Inside Housing. Pictures displayed by Street Democracy
Street Democracy writes:
The bedroom tax magnifies misery.
The social housing tenant has been meticulously weakened both nationally and locally while moral decay has calcified further by blundering local housing agents giving this toxic policy all its power.
The bedroom tax has localised bullying.
It is localising debt for the poor with permanent rent arrears also.
The bedroom tax is a diabolical debt enslavement housing policy raping the minds of the most vulnerable while taking essential life saving money’s away from the poorest families.
How toxic is the bedroom tax?
This article is a weak argument to put to uncaring Tory, no empathy, greedy, serve to self, psychopathic politicians who enforced this gutter housing policy.
Enforced and enshrined into law without thought or consideration at the social, psychological and economic cost it has had, especially towards the poorest families in the UK.
We witness a catastrophic collapse in democracy.
We witness a fantastic obliteration of moral standards within the epicentre of Westminster where corrupt capitalist’s strutting about in suits calling themselves MP’s have ignored the hundreds and thousands of voices opposing this putrid bedroom tax.
The social housing tenant is near broken as the Tories rewrite the laws of democracy to exclude the poor, to silence them and disengage them from political activity by ignoring them completely.
It’s a sham of British justice and social democracy by any standards.
And apparently we’re meant to lead the way for other nations to follow of exactly how democracy works, it’s clearly easy, just exclude the poor.
Disfigured political avenues are now emerging cesspits with mocking towards anyone daring to speak out against the bedroom tax as being responsible for the housing crisis and the collapse of the economy.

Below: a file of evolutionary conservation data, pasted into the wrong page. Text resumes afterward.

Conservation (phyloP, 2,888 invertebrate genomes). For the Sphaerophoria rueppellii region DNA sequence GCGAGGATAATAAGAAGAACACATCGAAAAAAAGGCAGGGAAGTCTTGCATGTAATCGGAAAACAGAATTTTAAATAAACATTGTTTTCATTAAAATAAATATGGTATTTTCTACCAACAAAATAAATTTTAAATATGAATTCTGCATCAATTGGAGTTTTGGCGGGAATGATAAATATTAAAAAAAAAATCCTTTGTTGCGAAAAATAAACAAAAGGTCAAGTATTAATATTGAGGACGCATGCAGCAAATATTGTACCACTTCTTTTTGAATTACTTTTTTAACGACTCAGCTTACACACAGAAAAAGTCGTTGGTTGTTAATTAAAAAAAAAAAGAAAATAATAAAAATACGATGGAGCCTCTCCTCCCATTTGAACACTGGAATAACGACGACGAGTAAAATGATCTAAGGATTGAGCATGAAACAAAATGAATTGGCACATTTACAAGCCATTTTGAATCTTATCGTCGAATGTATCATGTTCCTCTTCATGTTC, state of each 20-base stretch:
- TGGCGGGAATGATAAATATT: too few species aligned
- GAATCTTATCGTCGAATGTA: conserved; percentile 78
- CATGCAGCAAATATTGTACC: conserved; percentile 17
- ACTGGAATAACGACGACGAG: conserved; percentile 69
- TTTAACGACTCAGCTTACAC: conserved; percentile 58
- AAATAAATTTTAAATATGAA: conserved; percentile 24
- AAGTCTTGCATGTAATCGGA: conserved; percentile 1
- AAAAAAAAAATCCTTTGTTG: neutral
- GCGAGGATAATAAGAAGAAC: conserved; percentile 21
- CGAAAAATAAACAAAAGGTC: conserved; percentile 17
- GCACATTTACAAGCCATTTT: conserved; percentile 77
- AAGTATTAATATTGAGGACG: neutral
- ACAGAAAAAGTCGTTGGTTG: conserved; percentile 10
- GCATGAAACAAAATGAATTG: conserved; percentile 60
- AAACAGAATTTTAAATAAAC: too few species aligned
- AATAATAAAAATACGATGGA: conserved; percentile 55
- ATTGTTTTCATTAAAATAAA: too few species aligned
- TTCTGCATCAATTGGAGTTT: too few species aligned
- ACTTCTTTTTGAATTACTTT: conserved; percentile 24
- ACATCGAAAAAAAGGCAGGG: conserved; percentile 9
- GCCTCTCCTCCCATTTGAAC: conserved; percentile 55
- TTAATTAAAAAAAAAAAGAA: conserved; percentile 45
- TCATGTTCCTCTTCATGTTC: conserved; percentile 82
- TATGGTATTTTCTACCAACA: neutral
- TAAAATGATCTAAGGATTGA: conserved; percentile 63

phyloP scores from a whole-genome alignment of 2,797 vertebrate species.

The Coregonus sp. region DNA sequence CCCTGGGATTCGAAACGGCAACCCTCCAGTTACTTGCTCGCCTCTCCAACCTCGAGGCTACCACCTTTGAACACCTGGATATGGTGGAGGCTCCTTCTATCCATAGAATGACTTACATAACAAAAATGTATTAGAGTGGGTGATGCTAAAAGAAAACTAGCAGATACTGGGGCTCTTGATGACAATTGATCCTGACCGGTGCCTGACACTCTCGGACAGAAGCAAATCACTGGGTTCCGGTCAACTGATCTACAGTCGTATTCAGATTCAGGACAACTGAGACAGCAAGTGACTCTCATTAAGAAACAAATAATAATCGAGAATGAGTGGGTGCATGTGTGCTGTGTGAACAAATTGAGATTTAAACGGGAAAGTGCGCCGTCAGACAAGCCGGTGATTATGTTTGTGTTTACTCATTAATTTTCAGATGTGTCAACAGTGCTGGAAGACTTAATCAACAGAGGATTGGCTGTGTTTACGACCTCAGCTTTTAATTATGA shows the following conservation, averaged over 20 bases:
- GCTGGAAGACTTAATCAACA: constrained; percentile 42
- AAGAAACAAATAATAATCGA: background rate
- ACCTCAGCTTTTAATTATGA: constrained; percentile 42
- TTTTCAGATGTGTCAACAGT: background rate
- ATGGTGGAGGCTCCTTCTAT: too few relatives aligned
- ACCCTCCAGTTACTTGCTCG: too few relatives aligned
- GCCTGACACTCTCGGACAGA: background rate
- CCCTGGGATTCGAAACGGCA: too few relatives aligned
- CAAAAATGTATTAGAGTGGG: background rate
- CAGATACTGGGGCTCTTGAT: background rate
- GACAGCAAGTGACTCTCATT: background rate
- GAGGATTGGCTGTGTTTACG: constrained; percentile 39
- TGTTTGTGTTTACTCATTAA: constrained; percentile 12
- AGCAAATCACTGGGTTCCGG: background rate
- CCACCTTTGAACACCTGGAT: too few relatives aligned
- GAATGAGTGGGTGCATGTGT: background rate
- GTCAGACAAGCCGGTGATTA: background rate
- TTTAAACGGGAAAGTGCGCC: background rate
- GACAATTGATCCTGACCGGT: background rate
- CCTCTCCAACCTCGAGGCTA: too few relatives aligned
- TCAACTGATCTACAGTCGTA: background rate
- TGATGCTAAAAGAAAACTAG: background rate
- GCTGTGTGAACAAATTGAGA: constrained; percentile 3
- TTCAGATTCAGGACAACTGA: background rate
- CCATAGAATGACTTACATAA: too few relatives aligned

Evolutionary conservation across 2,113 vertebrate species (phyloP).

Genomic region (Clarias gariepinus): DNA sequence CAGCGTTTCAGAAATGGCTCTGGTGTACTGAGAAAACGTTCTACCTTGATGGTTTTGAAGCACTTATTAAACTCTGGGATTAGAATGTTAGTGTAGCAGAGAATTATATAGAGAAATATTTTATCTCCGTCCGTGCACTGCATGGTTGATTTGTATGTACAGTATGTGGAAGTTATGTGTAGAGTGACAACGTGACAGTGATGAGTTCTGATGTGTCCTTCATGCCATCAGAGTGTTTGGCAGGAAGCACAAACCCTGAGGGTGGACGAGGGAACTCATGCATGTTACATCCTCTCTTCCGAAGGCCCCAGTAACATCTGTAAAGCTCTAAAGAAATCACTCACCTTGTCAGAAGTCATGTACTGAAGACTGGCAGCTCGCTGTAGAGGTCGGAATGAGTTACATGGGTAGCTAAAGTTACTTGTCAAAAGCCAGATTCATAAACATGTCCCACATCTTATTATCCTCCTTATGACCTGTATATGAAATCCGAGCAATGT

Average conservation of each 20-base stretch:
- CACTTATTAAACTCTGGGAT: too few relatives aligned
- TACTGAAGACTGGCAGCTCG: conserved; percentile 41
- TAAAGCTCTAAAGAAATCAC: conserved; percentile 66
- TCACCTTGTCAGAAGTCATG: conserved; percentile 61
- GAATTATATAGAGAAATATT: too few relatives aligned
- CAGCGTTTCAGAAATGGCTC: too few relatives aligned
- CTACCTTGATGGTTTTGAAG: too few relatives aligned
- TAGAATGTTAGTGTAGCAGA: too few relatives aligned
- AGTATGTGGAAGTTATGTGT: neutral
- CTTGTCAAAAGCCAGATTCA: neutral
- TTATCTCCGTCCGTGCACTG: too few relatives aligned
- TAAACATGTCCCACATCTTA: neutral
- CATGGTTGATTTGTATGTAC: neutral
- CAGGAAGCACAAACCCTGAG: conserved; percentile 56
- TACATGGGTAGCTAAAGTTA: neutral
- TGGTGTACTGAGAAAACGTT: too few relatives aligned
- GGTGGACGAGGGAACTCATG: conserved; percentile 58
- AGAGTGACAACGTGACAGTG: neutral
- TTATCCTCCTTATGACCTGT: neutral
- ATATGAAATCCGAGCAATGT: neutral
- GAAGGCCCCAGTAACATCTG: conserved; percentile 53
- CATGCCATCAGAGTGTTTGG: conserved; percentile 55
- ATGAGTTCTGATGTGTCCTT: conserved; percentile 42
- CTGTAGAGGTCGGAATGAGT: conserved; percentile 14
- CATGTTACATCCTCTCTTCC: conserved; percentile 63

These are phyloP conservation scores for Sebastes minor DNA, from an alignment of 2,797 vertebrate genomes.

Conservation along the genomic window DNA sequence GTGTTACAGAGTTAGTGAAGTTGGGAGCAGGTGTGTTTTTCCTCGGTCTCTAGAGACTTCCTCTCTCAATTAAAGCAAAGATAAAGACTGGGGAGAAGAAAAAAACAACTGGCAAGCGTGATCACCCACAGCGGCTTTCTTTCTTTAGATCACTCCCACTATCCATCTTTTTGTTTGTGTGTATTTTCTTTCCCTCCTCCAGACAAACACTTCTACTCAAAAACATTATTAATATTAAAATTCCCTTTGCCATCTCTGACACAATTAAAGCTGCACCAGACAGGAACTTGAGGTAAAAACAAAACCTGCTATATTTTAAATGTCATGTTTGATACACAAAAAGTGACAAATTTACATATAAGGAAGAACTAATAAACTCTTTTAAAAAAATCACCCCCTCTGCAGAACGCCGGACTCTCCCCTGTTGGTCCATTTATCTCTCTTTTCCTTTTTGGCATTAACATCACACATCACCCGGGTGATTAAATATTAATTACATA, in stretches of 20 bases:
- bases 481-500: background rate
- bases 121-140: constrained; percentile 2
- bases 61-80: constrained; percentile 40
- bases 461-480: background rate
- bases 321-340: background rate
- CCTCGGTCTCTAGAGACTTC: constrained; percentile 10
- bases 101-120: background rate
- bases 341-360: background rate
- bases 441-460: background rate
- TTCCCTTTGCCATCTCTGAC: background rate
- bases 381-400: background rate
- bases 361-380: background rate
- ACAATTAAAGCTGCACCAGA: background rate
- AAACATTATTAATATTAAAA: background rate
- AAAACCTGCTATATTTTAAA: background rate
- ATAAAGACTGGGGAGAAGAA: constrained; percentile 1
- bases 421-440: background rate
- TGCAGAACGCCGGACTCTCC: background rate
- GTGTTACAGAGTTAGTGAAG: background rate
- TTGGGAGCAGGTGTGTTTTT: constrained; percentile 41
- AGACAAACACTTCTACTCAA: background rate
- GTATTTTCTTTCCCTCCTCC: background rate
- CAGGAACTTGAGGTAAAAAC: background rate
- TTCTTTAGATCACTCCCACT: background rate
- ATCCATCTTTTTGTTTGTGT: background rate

Not the greedy politicians over claiming and over using, milking the expenses system and claiming for their second homes heating bills, or mortgage payments, or heating their stables.
Not the wealthy stealing the wealth of the nations, hoarding up endless hundreds of thousands of acres of land they don’t use, don’t need and don’t see causing massive land scarcity and out pricing locals.
For more on this toxic political apparatus click here or continue reading:
More than half of English homes fall short of modern space standards calling into question the bedroom tax, a study from the University of Cambridge has found.
According to the study, which analysed 16,000 homes in comparison to the London Housing Design guide internal space standard, English homes are the smallest by floor area in Europe and the report’s authors argue that in most of the country you have to under-occupy to have an acceptable amount of living space.
‘Spare bedrooms are a misconception in many homes, as the lack of space means that any extra bedrooms are needed for other uses,’ said Malcolm Morgan, a PhD student in the University’s Department of Engineering, who led the research.
Published today, the findings were that 55 per cent of dwellings fall short of the standards based on floor space alone, and 21 per cent fall short when the number of current occupants is taken into account. Flats and small terraced houses were most commonly below the standard. Dwellings were also frequently found to be under-occupied in comparison with the number of bedrooms, which was most likely due to lack of space.
It found that households receiving housing benefit were more likely to be undersized, calling into question the bedroom tax.
The UK has the smallest homes by floor area in Europe with the average newly-built home at just 76 square metres. The report argues that the reasons for this are related to the removal of minimum space standards through the 1980 Local Government, Planning and Land Act, the high value of land, and the low number of houses built by public authorities and housing associations.
Between one-quarter and one-third of people in the UK are dissatisfied with the amount of space in their homes, and yet many homes can be considered under-occupied when looking at the number of bedrooms compared with the number of occupants.
‘When the bedroom tax was introduced, there was a lot of implication that those living in houses with spare bedrooms were doing so out of selfishness,’ said Mr Morgan. ‘But what this research shows is that in most of the UK, you simply have to under-occupy houses in order to have an acceptable amount of living space.’
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